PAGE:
09-19-2001, 11:18 AM
i like the feel of a hard surface for my paintings. but i paint on wood, partly because i am worried about the longevity of masonite (but partly because there is an excellent woodshop newar my studio in brooklyn).

can anyone speak directly to the archival quality of masonite?

great painting, btw...

09-19-2001, 04:17 PM
when I was in college my prof showed us some of his work in college that he did on masonite... which was in the 70's... and they looked great... on all sides... I didnt see any problems... and most of my paintings are on masonite also... and the oldest one is 5 years old... and they look fine on all sides... I just made sure that i had a number of good layers of gesso... and i sealed the back side also...

09-19-2001, 05:46 PM
Originally posted by Mario

Can you tell us more about yourself and how you work?
Where did you study? Do you teach? How did you learn to paint like that? What would you recommend to someone who wanted to paint like you do? {me} many thanks.

Thanks everyone for all the responses!
I never really thought about the archival of masonite vs. canvas. A very good question, I guess I never really cared because I end up recycling a lot of my canvases. I had bought one of those pre-gessoed masonite boards, just to try it out.

Mario -
I'm flattered, by you're post, but if you want to paint "like me" or any other artist for that matter, find out who they study. When I go to paint, I say to myself " I want to paint like Sargent, Zorn, Rembrandt, Repin, Waterhouse, Bouguereau ". Those are the artists I admire a lot, and many of contemporary artists whose works I like, usually have a similar list. What all those artists have in common is they all painted and studied from Life and they all had impeccable draftsmanship. SO practice drawing too!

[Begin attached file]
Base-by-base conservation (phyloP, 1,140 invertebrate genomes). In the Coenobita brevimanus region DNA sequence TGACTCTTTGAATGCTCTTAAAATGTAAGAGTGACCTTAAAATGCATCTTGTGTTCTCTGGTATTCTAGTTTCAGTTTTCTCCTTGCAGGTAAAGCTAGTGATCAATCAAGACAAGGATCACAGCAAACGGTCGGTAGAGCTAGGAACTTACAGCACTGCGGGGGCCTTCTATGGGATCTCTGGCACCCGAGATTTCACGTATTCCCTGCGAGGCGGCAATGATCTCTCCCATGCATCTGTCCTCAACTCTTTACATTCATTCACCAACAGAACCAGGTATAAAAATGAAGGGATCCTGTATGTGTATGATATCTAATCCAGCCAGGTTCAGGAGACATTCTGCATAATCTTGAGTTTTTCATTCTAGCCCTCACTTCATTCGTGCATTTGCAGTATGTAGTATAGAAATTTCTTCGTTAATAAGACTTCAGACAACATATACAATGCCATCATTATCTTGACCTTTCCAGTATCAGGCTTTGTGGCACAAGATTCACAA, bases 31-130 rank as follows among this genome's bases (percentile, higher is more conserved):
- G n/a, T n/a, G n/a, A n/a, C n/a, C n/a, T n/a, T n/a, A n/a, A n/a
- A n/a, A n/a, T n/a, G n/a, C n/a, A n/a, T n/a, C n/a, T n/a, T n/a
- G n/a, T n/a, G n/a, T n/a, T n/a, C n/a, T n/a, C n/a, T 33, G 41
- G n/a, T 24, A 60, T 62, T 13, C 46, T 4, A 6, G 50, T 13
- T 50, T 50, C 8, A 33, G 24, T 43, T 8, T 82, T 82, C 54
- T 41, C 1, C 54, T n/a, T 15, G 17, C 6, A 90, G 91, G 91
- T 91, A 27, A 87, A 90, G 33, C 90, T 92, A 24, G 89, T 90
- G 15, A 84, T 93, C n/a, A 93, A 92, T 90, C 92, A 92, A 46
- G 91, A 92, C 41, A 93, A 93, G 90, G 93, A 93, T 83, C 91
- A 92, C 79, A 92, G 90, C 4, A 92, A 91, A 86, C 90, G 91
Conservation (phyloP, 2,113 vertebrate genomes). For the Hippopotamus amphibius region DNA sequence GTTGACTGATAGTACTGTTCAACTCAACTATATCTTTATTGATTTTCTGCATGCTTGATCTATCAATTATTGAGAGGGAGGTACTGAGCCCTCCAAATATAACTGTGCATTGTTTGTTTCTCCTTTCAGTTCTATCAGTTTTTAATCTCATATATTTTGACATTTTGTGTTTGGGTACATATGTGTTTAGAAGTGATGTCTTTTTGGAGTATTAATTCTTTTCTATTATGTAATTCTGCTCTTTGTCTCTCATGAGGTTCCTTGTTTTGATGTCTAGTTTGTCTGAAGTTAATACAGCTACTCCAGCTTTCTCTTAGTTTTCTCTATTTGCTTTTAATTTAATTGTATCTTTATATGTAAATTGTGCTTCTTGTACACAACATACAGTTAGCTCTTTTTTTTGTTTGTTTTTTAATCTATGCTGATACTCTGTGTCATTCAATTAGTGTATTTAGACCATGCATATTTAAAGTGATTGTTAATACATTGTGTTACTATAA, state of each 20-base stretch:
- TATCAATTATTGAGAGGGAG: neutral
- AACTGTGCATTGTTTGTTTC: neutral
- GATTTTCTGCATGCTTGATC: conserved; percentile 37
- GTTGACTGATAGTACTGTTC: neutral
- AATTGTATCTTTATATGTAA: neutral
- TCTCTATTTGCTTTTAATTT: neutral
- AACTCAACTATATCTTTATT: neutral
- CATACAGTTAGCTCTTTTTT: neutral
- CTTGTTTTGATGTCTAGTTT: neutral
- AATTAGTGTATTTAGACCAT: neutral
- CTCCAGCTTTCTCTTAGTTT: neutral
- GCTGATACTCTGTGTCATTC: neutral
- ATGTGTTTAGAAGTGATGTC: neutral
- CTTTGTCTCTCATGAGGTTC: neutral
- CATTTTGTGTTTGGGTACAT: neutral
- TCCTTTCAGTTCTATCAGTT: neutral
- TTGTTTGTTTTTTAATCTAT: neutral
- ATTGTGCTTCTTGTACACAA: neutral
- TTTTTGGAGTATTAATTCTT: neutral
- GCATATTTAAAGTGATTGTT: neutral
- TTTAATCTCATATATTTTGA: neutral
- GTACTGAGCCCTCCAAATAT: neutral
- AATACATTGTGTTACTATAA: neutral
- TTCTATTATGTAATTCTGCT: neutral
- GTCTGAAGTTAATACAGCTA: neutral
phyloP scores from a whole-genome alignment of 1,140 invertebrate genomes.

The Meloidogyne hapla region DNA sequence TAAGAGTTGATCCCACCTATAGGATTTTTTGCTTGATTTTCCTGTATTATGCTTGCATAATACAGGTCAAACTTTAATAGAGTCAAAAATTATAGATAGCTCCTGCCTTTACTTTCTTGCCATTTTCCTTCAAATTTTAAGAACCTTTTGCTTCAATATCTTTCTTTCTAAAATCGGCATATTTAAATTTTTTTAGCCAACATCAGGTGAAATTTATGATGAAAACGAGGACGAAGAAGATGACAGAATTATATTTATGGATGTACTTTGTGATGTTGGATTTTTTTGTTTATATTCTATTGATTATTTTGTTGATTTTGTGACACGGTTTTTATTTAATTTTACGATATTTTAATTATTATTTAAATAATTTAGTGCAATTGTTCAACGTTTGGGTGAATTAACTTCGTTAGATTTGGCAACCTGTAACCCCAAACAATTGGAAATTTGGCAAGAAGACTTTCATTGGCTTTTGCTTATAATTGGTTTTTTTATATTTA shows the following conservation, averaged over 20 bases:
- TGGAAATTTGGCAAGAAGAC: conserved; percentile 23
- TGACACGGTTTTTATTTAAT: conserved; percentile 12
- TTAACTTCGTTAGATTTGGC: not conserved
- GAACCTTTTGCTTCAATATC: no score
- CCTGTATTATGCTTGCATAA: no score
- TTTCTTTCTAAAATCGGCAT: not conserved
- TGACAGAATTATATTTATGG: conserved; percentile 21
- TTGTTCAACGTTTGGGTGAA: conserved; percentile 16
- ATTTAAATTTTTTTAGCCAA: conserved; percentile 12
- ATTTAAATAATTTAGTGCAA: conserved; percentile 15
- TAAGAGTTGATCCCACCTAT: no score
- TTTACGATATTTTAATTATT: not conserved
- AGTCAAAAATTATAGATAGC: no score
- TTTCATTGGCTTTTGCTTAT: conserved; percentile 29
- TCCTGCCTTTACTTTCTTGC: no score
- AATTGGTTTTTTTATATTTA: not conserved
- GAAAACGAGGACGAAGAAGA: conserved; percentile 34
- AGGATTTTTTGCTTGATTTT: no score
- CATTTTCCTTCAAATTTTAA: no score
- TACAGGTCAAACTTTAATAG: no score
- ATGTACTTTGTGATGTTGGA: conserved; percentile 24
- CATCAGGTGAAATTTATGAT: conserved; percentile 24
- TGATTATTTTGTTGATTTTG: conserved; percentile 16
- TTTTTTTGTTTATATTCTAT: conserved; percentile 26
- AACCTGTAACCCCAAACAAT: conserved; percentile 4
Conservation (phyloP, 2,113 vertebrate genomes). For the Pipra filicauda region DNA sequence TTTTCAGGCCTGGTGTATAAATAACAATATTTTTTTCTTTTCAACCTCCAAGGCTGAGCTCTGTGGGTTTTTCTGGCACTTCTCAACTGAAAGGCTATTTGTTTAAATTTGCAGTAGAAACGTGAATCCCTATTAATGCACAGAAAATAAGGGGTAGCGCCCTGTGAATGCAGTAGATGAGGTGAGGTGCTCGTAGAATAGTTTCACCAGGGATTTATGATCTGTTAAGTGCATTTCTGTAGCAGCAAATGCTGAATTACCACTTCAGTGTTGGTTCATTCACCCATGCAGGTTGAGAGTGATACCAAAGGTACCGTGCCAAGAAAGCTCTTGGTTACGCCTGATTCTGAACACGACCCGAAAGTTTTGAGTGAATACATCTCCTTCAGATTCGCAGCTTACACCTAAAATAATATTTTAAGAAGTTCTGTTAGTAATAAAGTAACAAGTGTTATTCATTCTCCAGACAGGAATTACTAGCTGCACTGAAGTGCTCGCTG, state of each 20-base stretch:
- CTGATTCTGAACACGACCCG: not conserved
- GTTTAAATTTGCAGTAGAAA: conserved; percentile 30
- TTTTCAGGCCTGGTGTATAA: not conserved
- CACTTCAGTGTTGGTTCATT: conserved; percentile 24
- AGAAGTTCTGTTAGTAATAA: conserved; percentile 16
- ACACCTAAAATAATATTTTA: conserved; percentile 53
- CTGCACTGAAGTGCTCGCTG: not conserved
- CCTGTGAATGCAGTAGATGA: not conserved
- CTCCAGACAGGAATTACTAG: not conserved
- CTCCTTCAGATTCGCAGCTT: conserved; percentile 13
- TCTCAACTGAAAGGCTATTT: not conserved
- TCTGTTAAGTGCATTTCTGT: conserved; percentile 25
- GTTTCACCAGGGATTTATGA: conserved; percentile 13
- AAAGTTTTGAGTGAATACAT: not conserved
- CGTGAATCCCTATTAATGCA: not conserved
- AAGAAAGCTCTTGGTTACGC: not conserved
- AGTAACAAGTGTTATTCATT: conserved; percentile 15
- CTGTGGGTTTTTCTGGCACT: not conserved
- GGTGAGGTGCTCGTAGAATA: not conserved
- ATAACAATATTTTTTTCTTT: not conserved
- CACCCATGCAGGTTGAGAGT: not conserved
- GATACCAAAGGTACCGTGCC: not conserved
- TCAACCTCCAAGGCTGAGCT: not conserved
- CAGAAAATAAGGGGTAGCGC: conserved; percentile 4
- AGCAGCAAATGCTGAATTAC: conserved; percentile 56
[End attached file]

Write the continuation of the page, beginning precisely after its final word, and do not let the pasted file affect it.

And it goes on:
What advice would I give you? If you wanted to paint in the same vein as "those" artists, it's more important to learn how they "see" and how they "think" rather than what their color palette consists of, or what mediums they use. Although I think it's wonderful that everyone shares techniques and approaches on here, the fastest way to learn is by watching others as they work, and to have someone over your shoulder telling you how to paint more efficiently and effectively. Try to find where you can take classes, if you're not taking them already.
Since you asked. I graduated from the Academy of Art College, San Francisco 2 yrs ago. I don't think I've been painting long enough to be teaching anyone:confused:

I'm at that point where I know more about how to paint, than I'm physically capable of achieving. A very bad place to be in because most of the time I'm more frustrated than just having fun. Ya know?
I feel I still have a lot to learn, but I'm happy to share what I know. (In other words pick my brain if you'd like ):p